Section 28 of the Bill of Rights in the SA Constitution provides for the protection of children under the age of 18. It also directs the government to provide, basic nutrition, shelter, basic health care and social services including, protection from maltreatment, neglect, abuse or degradation.
Other issues were concerned with protection from exploitative labour practices, inappropriate for a person of a child’s age or placing at risk the child’s well-being, education and physical or mental health.
Human Rights Watch states that the criminalisation of sex workers in South Africa had not deterred people from selling sex to make a living.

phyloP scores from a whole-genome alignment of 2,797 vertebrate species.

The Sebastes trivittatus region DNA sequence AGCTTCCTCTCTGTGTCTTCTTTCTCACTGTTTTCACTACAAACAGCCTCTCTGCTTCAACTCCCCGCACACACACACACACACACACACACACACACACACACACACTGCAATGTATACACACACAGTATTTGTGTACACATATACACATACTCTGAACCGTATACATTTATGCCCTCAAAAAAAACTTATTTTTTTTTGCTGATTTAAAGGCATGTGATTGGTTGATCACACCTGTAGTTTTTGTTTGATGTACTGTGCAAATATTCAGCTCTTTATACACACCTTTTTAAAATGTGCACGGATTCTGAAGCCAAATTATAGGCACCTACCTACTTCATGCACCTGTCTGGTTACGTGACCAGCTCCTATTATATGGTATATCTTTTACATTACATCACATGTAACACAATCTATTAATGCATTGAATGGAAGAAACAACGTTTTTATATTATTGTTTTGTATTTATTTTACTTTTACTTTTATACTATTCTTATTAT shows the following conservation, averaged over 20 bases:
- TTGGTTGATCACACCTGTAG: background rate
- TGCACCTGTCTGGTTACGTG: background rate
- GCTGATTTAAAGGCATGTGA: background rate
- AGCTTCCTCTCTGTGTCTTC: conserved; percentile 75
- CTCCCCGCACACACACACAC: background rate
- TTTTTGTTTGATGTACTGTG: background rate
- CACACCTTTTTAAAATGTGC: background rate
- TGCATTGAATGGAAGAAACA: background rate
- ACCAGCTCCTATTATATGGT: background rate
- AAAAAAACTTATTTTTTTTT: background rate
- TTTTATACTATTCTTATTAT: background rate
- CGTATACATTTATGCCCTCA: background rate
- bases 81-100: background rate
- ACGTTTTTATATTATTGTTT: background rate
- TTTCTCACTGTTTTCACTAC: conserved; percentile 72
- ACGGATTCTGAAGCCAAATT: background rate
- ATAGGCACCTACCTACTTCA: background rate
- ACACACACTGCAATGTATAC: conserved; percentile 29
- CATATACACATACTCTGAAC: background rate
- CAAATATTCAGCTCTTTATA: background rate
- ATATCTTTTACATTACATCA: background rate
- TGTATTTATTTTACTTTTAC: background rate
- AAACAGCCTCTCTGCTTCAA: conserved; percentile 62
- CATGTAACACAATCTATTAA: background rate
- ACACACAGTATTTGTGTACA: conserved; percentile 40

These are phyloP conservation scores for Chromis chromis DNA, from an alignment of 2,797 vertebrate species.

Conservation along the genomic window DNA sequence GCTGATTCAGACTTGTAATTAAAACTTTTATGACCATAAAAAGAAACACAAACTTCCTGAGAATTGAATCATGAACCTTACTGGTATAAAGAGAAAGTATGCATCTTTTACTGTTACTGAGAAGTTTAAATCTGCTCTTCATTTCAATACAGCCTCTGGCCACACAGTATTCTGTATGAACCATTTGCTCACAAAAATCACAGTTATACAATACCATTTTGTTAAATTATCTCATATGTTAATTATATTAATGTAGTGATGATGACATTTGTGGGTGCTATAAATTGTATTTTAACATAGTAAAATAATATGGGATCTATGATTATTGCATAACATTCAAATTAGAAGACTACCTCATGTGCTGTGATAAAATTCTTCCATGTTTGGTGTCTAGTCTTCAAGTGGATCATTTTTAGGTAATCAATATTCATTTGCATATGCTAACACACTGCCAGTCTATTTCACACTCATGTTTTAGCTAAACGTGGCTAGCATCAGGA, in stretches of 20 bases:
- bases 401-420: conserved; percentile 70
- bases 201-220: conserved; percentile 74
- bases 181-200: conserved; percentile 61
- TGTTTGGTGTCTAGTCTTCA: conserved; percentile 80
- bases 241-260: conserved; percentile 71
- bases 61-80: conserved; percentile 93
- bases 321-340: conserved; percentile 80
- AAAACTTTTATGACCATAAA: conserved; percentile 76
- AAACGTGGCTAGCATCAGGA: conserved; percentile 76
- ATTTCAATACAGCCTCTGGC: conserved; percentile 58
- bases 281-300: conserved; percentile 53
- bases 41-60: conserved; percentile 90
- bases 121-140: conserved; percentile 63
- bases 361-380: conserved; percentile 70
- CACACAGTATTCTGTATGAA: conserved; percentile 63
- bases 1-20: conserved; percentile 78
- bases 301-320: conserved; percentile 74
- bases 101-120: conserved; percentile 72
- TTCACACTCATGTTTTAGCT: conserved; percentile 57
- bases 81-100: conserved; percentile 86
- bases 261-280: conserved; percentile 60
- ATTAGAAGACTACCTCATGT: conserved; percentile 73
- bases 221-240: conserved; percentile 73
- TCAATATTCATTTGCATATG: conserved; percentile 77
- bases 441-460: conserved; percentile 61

Criminalisation had however, made sex work less safe. It undermined sex workers’ access to justice for crimes committed against them and exposed them to unchecked abuse and exploitation by law enforcement officials, including police officers.
Megan Lessing from the Sex Workers Education Advocacy Task force, SWEAT, says over the past two decades the organisation had been organising sex workers, advocating for and delivering services to them. “We will keep in touch with them to find out how we can assist them. They can also log onto our website to get our contact numbers as they also have rights which need to be protected.” She said
She further said they will try their best to take out those kids off the street and those men who are sleeping miners must be charged prosecuted for statutory rape.